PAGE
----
By Maria Vincent

“Are we alone?” is a question people have attempted to answer since they first explored space. But now, that search is going in an additional direction- are there intelligent creatures in space? One of the earliest mentions of extraterrestrial intelligence dates back to 1896. The Drake equation predicts the existence of such an intelligent race beyond Earth. The members of the SETI Institute, and several others believe so. If that’s the thing, then are we prepared to meet our potential peers or rivals, or however you want to put that? Find out more in…

The E.T. Diaries

Part I: Talking with Intelligent Aliens

     Searching for extraterrestrial intelligence has always been a fascination, especially for those who believe it is a reality. While the search for any form of alien life has been going on in one direction, searching for physical evidence, searching for intelligent life is proceeding in another. Such a search for an intelligent race beyond Earth is pursued through communication attempts, since modes and complexity of communication have always been regarded a hallmark of intelligence.  

     Early mentions of the search for extraterrestrial intelligence occurred in the late 1800s and early 1900s. Nikola Tesla proposed in 1896 that the wireless electrical transmission system he designed to transmit electrical energy around the world could be used to contact Martians if developed into a much more powerful version than the one he wanted to create as power infrastructure on Earth.[1] In addition, Guglielmo Marconi, Lord Kelvin, and David Peck Todd suggested in the early 1900s that radio systems also might be used to establish contact with Mars. [2]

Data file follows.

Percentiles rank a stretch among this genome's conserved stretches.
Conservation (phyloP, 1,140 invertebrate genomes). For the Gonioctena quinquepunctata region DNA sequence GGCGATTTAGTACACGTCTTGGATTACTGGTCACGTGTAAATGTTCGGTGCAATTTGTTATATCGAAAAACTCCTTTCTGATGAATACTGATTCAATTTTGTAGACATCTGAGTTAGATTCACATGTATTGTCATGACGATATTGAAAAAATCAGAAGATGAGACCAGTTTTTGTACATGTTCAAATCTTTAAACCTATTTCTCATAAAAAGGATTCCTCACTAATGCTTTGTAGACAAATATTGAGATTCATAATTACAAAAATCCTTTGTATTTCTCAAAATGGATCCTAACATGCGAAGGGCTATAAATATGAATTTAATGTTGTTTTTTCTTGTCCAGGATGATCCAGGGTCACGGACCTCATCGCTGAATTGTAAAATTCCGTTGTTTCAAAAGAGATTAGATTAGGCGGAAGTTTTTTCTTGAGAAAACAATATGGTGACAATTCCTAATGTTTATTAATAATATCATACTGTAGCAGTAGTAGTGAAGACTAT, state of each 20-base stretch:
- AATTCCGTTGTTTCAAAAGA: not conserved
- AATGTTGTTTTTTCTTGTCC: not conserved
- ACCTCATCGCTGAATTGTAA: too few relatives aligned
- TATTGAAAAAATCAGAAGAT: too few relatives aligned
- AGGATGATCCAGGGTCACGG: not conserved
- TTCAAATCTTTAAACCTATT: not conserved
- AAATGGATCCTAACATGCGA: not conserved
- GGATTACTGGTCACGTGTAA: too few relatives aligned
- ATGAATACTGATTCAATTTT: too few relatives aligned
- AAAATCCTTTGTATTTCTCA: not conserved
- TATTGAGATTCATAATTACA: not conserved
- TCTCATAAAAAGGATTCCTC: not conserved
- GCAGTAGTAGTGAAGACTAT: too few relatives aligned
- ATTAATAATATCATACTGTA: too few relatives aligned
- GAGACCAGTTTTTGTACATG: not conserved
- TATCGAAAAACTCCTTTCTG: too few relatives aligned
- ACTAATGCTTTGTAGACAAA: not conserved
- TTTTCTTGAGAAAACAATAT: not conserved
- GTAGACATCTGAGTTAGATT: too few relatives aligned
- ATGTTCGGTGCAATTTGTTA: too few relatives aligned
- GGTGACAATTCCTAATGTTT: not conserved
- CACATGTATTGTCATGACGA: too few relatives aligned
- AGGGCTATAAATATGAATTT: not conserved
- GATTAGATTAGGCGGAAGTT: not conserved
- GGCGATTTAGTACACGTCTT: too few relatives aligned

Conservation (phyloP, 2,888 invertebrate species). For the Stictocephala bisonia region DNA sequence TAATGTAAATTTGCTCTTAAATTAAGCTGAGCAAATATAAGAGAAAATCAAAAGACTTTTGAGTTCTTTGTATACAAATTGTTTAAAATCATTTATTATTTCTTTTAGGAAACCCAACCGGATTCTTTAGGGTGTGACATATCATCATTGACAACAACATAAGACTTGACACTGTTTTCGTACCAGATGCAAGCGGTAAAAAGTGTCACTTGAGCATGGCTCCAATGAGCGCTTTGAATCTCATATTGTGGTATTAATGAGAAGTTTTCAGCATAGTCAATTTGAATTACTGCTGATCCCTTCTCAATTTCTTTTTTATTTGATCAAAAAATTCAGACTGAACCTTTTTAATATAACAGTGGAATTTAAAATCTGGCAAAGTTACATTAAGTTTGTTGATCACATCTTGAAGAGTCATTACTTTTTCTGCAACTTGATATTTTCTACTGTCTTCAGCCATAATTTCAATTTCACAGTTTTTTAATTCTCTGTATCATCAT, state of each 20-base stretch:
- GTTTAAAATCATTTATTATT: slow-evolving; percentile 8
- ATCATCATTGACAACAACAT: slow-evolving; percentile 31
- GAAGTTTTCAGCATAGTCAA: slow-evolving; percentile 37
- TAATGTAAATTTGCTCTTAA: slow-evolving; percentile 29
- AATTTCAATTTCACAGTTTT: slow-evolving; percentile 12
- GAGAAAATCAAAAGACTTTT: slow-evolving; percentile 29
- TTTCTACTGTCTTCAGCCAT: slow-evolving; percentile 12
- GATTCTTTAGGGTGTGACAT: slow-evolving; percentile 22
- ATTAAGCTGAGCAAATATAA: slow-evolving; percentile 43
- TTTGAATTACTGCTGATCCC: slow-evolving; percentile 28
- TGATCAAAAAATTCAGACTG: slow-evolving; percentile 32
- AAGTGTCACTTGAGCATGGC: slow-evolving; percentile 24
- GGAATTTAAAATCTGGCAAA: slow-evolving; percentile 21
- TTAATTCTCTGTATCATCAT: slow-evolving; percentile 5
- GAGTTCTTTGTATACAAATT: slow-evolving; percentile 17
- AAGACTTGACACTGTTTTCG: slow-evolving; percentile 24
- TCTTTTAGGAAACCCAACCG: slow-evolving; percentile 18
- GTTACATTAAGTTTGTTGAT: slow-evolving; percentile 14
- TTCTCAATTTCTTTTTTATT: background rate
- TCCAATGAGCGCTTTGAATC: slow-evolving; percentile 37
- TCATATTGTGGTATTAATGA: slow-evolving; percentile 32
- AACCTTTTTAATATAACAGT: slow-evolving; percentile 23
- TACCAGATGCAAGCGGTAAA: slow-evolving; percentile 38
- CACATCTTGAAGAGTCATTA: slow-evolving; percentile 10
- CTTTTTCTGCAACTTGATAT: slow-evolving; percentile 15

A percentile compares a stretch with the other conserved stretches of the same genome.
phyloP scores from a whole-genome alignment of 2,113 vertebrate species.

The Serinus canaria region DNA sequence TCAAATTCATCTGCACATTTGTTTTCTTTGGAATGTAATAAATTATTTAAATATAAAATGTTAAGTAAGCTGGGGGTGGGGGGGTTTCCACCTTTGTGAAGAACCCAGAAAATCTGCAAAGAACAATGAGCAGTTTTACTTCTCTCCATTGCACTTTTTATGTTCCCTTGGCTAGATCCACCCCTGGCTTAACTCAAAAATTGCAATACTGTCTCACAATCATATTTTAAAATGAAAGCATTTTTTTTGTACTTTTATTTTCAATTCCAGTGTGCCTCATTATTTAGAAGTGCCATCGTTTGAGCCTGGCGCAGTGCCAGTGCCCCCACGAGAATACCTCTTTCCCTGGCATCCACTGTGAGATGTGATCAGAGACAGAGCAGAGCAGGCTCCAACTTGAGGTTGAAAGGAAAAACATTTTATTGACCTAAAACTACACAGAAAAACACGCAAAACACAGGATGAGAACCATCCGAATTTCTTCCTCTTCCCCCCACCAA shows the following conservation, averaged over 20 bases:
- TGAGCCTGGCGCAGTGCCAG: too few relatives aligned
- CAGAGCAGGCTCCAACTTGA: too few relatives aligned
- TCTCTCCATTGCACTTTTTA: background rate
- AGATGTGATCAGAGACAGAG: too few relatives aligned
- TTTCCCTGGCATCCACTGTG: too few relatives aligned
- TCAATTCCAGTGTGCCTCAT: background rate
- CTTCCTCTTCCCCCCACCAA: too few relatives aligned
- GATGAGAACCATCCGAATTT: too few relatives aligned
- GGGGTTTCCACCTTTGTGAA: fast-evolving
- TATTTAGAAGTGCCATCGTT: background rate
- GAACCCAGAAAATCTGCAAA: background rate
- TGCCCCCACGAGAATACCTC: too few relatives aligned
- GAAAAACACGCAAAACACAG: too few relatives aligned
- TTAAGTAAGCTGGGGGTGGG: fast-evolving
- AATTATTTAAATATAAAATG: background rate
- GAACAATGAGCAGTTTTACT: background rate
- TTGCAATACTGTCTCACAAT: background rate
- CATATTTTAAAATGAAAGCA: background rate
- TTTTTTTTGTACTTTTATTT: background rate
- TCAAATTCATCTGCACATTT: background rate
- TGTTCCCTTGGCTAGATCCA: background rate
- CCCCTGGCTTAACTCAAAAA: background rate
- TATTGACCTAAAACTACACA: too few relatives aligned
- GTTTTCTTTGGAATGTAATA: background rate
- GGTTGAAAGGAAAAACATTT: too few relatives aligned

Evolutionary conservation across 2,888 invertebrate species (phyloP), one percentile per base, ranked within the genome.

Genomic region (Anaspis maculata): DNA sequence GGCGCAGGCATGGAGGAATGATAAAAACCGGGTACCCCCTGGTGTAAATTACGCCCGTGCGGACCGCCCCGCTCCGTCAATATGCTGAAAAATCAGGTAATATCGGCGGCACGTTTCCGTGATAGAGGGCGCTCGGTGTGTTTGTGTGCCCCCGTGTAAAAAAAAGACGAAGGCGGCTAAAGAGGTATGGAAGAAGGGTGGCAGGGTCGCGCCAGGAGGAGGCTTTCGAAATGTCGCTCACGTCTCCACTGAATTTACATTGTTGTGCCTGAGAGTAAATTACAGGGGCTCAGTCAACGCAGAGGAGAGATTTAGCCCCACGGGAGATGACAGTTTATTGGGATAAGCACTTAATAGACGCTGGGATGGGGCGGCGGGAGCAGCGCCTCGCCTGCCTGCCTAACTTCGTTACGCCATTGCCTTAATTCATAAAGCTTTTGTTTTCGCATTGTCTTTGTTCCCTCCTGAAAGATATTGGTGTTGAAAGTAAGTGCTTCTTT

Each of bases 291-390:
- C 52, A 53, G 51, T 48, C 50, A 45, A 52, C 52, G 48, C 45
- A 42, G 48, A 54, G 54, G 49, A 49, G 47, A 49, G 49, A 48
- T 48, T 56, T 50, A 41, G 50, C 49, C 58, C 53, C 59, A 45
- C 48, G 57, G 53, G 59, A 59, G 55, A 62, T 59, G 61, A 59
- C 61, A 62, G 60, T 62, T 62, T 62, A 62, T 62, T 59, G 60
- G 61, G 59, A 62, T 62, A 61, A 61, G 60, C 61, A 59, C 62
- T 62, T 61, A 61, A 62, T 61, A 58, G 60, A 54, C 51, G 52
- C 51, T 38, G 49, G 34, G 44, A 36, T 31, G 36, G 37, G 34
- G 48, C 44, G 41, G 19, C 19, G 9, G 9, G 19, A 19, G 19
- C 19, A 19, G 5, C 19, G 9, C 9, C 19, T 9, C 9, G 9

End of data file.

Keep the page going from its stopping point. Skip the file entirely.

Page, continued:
Even before we tried speaking to the so-called intelligent aliens, there have been instances when we thought they were talking to us—like the discovery of the first pulsars by Anthony Hewish and Jocelyn Bell. After discovering a source of a rapidly repeating radio signal, they named the source LGM-1, for “Little Green Men,” as a joke. Though the discoverers themselves ruled out that the signal was generated by aliens, the general public were caught in a frenzy of excitement over the thought until a year later when Thomas Gold concluded their source to be a rapidly rotating neutron star. [3]

     Ever since radio signals have been discovered, they have been put to various uses. Our first notable attempt to communicate with any intelligent life out there is the use of the Arecibo radio telescope in Puerto Rico to send a message to the globular cluster M13, 25,000 light-years away.